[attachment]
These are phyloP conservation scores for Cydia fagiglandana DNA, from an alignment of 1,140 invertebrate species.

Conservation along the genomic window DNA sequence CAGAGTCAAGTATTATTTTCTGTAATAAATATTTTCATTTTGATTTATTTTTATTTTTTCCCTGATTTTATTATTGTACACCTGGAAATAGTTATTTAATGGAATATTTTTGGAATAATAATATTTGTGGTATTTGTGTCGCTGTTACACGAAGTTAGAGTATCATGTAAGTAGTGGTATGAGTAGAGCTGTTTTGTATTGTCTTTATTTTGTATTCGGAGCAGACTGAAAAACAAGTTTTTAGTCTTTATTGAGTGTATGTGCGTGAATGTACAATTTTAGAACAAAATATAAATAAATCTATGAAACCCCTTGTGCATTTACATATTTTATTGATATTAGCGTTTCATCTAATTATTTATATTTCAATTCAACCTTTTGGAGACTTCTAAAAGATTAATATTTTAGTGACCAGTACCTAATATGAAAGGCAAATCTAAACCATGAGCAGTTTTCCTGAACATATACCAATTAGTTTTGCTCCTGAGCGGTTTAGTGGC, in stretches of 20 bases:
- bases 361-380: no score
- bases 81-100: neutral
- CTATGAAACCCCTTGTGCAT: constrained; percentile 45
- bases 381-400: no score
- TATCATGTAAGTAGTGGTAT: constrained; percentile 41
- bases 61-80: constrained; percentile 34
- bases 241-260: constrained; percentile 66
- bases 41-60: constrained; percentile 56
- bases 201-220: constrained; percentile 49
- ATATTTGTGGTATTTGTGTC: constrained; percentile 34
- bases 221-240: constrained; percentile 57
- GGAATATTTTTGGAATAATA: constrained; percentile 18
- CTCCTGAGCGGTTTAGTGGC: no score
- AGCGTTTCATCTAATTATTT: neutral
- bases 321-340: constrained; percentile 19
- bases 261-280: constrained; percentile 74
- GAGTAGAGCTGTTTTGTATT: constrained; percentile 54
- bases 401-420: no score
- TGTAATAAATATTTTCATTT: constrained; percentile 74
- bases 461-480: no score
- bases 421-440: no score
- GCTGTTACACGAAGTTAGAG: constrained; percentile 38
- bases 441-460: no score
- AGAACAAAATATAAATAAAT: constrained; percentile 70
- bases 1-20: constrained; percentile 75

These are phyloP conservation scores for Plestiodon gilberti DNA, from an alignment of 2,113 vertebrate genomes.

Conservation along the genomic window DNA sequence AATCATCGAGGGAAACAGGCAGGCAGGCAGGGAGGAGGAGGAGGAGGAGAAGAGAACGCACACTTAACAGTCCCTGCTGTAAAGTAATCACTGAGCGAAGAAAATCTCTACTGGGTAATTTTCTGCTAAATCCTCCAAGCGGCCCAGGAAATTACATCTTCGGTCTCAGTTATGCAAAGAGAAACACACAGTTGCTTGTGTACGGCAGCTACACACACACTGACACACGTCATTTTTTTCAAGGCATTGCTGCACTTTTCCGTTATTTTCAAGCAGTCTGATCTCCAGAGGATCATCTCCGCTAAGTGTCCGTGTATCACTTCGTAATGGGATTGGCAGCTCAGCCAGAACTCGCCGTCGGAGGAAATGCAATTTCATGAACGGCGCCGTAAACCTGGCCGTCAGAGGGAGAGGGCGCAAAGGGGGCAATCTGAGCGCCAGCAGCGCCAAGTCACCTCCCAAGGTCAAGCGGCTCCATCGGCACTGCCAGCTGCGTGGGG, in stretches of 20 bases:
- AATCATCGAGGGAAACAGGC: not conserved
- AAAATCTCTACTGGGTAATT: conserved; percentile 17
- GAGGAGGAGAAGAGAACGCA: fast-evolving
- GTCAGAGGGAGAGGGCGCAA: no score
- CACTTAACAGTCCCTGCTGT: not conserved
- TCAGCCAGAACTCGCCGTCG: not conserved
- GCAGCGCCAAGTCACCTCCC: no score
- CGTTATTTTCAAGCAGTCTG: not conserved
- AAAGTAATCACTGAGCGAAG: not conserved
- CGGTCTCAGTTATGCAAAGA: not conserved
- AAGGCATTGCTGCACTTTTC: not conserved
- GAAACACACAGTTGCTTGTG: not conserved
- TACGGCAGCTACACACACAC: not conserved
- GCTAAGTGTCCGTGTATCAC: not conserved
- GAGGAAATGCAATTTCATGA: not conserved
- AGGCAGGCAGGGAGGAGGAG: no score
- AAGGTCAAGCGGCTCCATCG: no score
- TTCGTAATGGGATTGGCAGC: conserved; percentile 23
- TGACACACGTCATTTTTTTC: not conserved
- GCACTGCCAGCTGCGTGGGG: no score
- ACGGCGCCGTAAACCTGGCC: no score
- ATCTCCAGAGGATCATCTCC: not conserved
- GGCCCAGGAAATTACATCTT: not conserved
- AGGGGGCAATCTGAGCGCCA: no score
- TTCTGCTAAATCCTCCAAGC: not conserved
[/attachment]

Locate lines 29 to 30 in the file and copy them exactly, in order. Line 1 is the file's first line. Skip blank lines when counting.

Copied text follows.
Conservation along the genomic window DNA sequence AATCATCGAGGGAAACAGGCAGGCAGGCAGGGAGGAGGAGGAGGAGGAGAAGAGAACGCACACTTAACAGTCCCTGCTGTAAAGTAATCACTGAGCGAAGAAAATCTCTACTGGGTAATTTTCTGCTAAATCCTCCAAGCGGCCCAGGAAATTACATCTTCGGTCTCAGTTATGCAAAGAGAAACACACAGTTGCTTGTGTACGGCAGCTACACACACACTGACACACGTCATTTTTTTCAAGGCATTGCTGCACTTTTCCGTTATTTTCAAGCAGTCTGATCTCCAGAGGATCATCTCCGCTAAGTGTCCGTGTATCACTTCGTAATGGGATTGGCAGCTCAGCCAGAACTCGCCGTCGGAGGAAATGCAATTTCATGAACGGCGCCGTAAACCTGGCCGTCAGAGGGAGAGGGCGCAAAGGGGGCAATCTGAGCGCCAGCAGCGCCAAGTCACCTCCCAAGGTCAAGCGGCTCCATCGGCACTGCCAGCTGCGTGGGG, in stretches of 20 bases:
- AATCATCGAGGGAAACAGGC: not conserved